In a significant development, SlideShare, LinkedIn’s presentation-sharing service platform, has been acquired by Scribd, a digital library giant, for an undisclosed amount. As LinkedIn forgoes SlideShare, it also undoes the acquisition done eight years ago. The deal with Scribd is likely to be completed by September this year.
SlideShare has been part of LinkedIn since May 2012 and has helped LinkedIn users increase knowledge and share best practices in areas such as marketing, sales, and digital transformation, among others.
“On September 24, Scribd will begin operating the SlideShare business, its 100 million users, along with its presentation upload and hosting tools, and tremendous archive of presentations and documents,” said LinkedIn in an official statement.
Launched in October 2006, SlideShare has been considered as the YouTube of slideshows by the tech industry. LinkedIn acquired the SlideShare platform in 2012 for $119 million. At that time, LinkedIn said that the acquisition would enable it to deliver more value to its users who can share their experiences and knowledge in the form of various documents, videos, and presentations. Later, Microsoft acquired LinkedIn in 2016 as part of a wider UC&C strategy.
Through its blog post, LinkedIn has informed that existing SlideShare users can continue to access their account with the current login information. Post transition, Scribd will manage the existing SlideShare accounts as per their terms and conditions.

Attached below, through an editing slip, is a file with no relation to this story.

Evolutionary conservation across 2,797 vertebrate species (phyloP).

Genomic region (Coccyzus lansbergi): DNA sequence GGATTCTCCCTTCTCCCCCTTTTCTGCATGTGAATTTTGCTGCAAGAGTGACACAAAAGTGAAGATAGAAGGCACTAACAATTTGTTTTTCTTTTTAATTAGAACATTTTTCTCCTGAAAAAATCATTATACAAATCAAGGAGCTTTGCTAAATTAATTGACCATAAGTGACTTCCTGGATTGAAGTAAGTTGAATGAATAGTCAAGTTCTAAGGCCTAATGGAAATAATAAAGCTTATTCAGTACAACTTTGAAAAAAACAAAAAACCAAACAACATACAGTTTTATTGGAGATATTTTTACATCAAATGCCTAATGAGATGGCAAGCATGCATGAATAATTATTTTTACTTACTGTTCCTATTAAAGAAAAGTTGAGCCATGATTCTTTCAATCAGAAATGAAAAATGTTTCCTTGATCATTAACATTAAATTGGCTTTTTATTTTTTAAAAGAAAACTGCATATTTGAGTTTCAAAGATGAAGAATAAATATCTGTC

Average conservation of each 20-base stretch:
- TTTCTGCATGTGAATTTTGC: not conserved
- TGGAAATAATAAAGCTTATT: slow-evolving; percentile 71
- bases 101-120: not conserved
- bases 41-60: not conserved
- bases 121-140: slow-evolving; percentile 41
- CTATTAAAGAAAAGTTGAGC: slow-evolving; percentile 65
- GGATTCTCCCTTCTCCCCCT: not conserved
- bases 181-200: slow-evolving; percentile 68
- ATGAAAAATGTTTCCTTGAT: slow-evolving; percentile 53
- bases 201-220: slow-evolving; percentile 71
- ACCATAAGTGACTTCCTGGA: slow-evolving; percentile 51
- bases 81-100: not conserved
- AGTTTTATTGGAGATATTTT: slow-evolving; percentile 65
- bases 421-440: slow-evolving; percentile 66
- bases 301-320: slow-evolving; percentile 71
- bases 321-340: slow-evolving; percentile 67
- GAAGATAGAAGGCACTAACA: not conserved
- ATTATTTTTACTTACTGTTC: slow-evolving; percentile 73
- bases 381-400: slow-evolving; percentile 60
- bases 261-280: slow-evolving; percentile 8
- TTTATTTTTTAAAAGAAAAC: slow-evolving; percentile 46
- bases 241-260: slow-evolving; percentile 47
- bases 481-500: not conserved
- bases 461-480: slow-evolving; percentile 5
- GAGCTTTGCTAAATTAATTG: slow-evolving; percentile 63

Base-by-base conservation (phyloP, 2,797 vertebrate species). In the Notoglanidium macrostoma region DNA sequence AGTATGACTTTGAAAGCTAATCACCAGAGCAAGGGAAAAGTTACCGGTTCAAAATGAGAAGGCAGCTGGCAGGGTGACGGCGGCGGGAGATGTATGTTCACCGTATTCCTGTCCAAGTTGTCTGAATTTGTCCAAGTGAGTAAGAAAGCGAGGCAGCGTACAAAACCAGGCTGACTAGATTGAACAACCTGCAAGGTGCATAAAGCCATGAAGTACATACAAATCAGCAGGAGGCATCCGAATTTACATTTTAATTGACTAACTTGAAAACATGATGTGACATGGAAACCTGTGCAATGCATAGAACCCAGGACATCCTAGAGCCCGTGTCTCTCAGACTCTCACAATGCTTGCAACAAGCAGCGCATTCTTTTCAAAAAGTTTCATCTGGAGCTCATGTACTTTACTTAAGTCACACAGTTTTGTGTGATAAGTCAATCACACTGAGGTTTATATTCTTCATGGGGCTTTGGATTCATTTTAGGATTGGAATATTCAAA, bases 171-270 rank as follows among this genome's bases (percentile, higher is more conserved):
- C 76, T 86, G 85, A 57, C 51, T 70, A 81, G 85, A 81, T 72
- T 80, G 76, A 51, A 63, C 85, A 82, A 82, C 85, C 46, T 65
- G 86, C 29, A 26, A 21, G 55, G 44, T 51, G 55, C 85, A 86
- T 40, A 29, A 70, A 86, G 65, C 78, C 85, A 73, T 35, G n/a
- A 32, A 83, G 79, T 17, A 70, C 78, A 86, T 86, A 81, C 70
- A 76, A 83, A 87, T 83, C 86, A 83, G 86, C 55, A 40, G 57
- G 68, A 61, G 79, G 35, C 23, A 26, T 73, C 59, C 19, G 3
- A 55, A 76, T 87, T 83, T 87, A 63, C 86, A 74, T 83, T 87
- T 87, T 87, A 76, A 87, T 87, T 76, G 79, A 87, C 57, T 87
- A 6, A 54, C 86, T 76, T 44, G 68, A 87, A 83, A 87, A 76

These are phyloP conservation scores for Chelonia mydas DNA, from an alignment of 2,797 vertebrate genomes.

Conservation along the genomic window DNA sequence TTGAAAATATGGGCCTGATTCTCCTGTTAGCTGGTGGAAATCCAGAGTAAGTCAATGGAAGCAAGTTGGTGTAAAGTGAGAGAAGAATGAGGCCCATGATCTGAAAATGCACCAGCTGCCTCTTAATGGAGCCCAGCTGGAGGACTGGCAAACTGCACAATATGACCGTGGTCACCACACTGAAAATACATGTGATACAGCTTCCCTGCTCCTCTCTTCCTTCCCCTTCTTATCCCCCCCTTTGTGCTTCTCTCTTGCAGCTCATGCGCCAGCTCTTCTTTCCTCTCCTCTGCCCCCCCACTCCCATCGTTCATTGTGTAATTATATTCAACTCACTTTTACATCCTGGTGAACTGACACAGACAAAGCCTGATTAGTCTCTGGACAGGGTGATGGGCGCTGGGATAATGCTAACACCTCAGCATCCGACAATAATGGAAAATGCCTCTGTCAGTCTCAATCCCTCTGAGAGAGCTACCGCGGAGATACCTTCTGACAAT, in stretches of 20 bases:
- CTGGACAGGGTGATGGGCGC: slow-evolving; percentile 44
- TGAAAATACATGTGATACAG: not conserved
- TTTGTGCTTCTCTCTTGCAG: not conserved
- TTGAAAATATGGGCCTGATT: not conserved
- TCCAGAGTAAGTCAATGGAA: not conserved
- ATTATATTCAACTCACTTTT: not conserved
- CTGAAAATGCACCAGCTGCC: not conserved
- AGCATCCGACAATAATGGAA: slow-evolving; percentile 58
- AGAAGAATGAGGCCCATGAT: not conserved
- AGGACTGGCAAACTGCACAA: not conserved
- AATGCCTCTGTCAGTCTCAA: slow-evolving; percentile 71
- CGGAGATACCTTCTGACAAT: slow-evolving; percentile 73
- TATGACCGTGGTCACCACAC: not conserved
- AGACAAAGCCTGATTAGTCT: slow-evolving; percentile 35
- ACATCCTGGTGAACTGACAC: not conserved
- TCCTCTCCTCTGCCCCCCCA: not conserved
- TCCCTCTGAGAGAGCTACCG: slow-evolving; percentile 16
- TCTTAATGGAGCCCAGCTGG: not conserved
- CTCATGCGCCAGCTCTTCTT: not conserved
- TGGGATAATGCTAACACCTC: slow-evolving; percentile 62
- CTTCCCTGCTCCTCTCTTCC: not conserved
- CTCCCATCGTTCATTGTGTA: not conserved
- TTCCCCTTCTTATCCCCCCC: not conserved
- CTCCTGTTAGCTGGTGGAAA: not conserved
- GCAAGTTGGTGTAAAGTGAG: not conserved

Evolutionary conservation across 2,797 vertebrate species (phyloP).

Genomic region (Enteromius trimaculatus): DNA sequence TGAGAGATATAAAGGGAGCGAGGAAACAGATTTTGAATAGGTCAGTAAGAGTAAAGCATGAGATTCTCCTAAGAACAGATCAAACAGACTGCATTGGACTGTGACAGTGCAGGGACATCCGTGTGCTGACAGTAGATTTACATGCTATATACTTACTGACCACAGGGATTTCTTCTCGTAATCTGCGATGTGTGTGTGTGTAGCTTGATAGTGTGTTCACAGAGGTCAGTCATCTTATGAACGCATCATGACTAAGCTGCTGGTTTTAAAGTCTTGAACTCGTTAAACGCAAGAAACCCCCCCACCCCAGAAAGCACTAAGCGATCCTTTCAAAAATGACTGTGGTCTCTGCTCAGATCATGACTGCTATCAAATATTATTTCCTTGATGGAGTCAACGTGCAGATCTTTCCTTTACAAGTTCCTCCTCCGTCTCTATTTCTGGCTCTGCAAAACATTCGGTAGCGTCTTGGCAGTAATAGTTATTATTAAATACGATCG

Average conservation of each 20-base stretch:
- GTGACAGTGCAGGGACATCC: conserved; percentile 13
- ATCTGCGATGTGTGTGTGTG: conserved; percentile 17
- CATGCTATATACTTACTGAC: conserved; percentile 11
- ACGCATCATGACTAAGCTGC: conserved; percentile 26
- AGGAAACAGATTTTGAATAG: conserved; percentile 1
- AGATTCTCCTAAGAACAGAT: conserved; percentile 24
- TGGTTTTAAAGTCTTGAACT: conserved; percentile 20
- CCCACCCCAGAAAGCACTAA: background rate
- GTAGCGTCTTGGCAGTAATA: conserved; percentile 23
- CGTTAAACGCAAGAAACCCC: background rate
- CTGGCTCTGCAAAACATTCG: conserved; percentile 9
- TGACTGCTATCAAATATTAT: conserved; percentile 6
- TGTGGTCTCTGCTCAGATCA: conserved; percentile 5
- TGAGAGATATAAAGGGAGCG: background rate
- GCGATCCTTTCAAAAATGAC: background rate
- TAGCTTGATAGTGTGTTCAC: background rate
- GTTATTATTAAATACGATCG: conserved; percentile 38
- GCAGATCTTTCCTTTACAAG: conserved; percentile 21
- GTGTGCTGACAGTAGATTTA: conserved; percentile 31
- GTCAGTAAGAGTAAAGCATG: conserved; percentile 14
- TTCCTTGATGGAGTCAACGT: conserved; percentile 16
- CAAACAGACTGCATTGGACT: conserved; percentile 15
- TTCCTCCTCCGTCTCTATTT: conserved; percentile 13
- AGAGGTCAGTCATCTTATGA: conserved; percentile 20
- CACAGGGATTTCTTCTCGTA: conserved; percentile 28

A good fit in Scribd’s portfolio?
Scribd has been on an expansion spree for the last few years. The company was launched in 2007 with a sole focus on document-sharing service and then added an e-book subscription service in 2013. Over the years, it started sharing almost everything under the skin on its digital platform.
By acquiring SlideShare, Scribd will be able to further diversify its offerings to users. The company currently has over 100 million digital assets, including audiobooks, music, e-magazines, podcasts, and e-books, hosted on its platform. Now, with SlideShare purchase, it will further expand its portfolio in professional content and presentation space as well.
Last year, the company had raised $58 million from growth firm Spectrum Equity for its expansion and growth plans.
“Our acquisition of SlideShare is a major step towards creating the world’s largest digital library,” said Trip Adler, co-founder and CEO of Scribd. He further elucidated that the acquisition will enable Scribd to continue to diversify offering while driving even more readers to the books, audiobooks, magazines, and other professionally published works in its digital library.
LinkedIn does away with a misfit?
As LinkedIn forgoes SlideShare, the move seems to be in line with its future strategy of focusing on its premium services for the next level of growth. For the first few years, the professional networking site wanted to build a repository of contacts senior executives, enabling real-world professional relationships. At that time, it offered almost everything for free without concentrating on revenues. However, with over 700 million registered members in 150 countries, it is now majorly focusing on premium services with a monthly subscription model. Some of the key services it has been offering under its premium plans include In Mails, premium insights, online training, among others.
SlideShare, for all the reasons, has not been aligning well with LinkedIn’s long-term plans. First, it was a free service where everyone could share and distribute professional content, which may or may not have been attributed to genuine authors.
Second, through its verified training courses and downloadable resources, it can strategically focus on building exclusive content repositories for its premium users. In future, virtual platforms will likely become more mainstream mediums to learn, collaborate, and share.